Yes, there’s been a basically a U-curve. We started off trying to be all flat fee—billing clients on a monthly retainer for tax and accounting. As I was improving the quality, and bringing in more expensive and experienced staff, we were losing more money on that. We maybe lost, probably on over a third of our clients, lost margin—were negative in the margin areas—and I couldn’t figure out how to do the flat fee pricing.
So we kept some legacy clients on it, but I made the U-turn and started just billing by hours, because that’s what I was comfortable with. That’s what I knew. And that’s been working. That being said, like you said, the market is changing. Clients want flat fee, they want predictable value. And if you can do fixed fee and improve your efficiencies, it can be more profitable. I mean, I read the same publications you do and everyone’s moving towards fixed fee.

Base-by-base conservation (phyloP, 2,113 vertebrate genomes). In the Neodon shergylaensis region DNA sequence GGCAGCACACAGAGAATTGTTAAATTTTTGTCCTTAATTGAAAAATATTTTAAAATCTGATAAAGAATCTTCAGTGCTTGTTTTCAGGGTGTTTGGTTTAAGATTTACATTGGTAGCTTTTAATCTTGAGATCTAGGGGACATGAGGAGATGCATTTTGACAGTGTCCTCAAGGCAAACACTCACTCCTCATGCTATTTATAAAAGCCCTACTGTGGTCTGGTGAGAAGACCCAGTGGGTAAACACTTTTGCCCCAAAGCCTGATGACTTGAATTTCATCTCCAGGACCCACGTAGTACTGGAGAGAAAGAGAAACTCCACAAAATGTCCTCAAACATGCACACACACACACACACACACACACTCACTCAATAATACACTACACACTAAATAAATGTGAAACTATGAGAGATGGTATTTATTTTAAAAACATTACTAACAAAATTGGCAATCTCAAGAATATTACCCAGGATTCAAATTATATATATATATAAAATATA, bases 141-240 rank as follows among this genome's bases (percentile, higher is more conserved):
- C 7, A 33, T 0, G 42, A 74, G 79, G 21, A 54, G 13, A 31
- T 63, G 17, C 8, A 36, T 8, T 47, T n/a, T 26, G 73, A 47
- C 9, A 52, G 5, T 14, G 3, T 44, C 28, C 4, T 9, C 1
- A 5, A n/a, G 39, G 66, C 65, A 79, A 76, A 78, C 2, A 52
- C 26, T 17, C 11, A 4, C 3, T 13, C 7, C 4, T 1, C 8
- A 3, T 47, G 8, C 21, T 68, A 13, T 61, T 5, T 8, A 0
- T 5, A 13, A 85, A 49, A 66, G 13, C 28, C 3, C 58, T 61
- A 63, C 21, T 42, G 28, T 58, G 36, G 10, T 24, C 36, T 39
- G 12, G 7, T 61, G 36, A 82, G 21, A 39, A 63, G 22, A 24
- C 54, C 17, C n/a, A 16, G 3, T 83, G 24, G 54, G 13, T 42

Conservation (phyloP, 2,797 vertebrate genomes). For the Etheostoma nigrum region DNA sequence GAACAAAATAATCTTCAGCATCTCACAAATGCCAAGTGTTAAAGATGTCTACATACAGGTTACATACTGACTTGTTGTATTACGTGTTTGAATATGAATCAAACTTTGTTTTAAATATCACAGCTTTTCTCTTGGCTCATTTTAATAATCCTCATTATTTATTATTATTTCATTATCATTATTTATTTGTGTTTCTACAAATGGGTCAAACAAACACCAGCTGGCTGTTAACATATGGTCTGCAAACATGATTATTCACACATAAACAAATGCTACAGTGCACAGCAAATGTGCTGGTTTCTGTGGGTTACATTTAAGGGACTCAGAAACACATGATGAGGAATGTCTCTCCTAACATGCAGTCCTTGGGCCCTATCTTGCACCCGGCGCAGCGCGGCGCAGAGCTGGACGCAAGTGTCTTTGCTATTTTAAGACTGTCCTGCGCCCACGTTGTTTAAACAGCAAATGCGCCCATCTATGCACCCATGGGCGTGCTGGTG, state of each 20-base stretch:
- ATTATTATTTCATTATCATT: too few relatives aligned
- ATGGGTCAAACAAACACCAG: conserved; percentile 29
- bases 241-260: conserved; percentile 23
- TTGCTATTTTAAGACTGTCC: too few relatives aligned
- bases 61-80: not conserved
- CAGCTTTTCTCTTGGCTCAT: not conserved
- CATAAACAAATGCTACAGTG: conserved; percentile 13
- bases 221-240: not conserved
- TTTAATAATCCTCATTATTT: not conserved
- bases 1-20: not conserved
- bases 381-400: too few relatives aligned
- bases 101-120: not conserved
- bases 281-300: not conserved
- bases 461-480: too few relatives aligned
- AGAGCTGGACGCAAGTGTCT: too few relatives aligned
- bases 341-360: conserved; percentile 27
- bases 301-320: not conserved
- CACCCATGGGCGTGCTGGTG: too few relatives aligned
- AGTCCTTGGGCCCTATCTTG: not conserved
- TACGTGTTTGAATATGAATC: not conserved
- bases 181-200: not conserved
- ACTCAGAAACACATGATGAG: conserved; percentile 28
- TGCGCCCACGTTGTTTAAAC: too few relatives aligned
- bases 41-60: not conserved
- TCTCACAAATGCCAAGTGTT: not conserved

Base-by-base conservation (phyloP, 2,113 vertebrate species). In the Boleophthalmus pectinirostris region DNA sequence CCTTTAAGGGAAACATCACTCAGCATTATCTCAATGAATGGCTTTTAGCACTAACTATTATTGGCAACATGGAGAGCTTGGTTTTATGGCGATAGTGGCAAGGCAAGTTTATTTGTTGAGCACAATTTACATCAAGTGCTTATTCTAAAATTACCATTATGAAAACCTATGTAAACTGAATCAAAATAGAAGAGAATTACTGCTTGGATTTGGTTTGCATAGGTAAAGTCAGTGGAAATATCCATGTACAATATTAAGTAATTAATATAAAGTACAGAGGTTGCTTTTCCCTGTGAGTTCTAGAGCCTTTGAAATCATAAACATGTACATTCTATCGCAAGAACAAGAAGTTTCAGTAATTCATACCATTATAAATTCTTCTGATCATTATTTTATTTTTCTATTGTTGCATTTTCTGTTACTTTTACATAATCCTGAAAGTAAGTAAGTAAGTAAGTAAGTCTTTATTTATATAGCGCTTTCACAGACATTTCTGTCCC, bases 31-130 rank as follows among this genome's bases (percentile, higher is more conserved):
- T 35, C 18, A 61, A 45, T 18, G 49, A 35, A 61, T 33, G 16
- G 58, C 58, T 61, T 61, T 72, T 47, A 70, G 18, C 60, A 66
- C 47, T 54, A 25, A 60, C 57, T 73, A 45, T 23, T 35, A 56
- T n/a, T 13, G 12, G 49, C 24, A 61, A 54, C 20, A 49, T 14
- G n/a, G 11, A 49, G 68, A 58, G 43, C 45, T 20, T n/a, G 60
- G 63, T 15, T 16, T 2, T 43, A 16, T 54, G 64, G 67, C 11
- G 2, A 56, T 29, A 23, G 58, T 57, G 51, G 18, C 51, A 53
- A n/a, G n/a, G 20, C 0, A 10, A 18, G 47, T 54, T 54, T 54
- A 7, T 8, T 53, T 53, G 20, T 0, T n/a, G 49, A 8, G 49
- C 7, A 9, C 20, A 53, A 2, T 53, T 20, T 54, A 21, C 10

So this year, we’re rolling out—we were lucky to get a very good accountant who has done fixed fee pricing and modeling at other large firms, and she’s actually built a very good model that considers complexity scores for our accounting clients, and we’re moving 100% fixed fee on our accounting site next year. We’re starting in 2021.
On the tax side, I know we’ve got to get there. The market’s demanding you get there. And when I do my sales calls and business development calls, that’s the hardest hurdle I have to get over, is the uncertainty of what our price is. So I know we’re going to get there. We’re going to try to roll it out and kind of beta test some tax clients this tax season, and I hope—and it’s I think an aggressive goal, but by the end of the year—to be fully fixed fee, except on project-based stuff.